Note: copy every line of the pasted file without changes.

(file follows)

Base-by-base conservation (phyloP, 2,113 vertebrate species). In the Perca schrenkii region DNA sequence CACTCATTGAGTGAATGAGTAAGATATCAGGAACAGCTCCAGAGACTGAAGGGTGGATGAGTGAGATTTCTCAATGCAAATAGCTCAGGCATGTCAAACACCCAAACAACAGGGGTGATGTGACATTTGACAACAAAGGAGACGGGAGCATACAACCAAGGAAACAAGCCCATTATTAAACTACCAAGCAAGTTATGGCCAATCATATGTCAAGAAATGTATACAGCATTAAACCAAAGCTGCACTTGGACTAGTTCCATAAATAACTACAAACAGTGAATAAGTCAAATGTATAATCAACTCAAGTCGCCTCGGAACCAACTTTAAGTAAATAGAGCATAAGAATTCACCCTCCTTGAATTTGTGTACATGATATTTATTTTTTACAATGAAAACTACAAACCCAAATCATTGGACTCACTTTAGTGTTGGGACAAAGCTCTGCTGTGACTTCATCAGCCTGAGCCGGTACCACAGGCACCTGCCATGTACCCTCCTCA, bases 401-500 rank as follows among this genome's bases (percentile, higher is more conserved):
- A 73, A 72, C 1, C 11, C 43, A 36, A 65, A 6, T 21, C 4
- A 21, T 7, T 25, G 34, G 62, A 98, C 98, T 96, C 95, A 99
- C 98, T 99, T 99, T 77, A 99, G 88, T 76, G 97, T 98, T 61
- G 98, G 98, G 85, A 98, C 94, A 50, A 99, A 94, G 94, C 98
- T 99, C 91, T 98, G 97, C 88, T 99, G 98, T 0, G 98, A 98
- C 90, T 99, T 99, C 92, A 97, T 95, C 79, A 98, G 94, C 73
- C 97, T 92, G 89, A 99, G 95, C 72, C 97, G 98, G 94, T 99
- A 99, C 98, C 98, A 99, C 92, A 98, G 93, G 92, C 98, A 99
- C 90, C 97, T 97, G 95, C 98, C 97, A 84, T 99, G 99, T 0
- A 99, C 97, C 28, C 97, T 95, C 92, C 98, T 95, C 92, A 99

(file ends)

Base-by-base conservation (phyloP, 2,113 vertebrate species). In the Perca schrenkii region DNA sequence CACTCATTGAGTGAATGAGTAAGATATCAGGAACAGCTCCAGAGACTGAAGGGTGGATGAGTGAGATTTCTCAATGCAAATAGCTCAGGCATGTCAAACACCCAAACAACAGGGGTGATGTGACATTTGACAACAAAGGAGACGGGAGCATACAACCAAGGAAACAAGCCCATTATTAAACTACCAAGCAAGTTATGGCCAATCATATGTCAAGAAATGTATACAGCATTAAACCAAAGCTGCACTTGGACTAGTTCCATAAATAACTACAAACAGTGAATAAGTCAAATGTATAATCAACTCAAGTCGCCTCGGAACCAACTTTAAGTAAATAGAGCATAAGAATTCACCCTCCTTGAATTTGTGTACATGATATTTATTTTTTACAATGAAAACTACAAACCCAAATCATTGGACTCACTTTAGTGTTGGGACAAAGCTCTGCTGTGACTTCATCAGCCTGAGCCGGTACCACAGGCACCTGCCATGTACCCTCCTCA, bases 401-500 rank as follows among this genome's bases (percentile, higher is more conserved):
- A 73, A 72, C 1, C 11, C 43, A 36, A 65, A 6, T 21, C 4
- A 21, T 7, T 25, G 34, G 62, A 98, C 98, T 96, C 95, A 99
- C 98, T 99, T 99, T 77, A 99, G 88, T 76, G 97, T 98, T 61
- G 98, G 98, G 85, A 98, C 94, A 50, A 99, A 94, G 94, C 98
- T 99, C 91, T 98, G 97, C 88, T 99, G 98, T 0, G 98, A 98
- C 90, T 99, T 99, C 92, A 97, T 95, C 79, A 98, G 94, C 73
- C 97, T 92, G 89, A 99, G 95, C 72, C 97, G 98, G 94, T 99
- A 99, C 98, C 98, A 99, C 92, A 98, G 93, G 92, C 98, A 99
- C 90, C 97, T 97, G 95, C 98, C 97, A 84, T 99, G 99, T 0
- A 99, C 97, C 28, C 97, T 95, C 92, C 98, T 95, C 92, A 99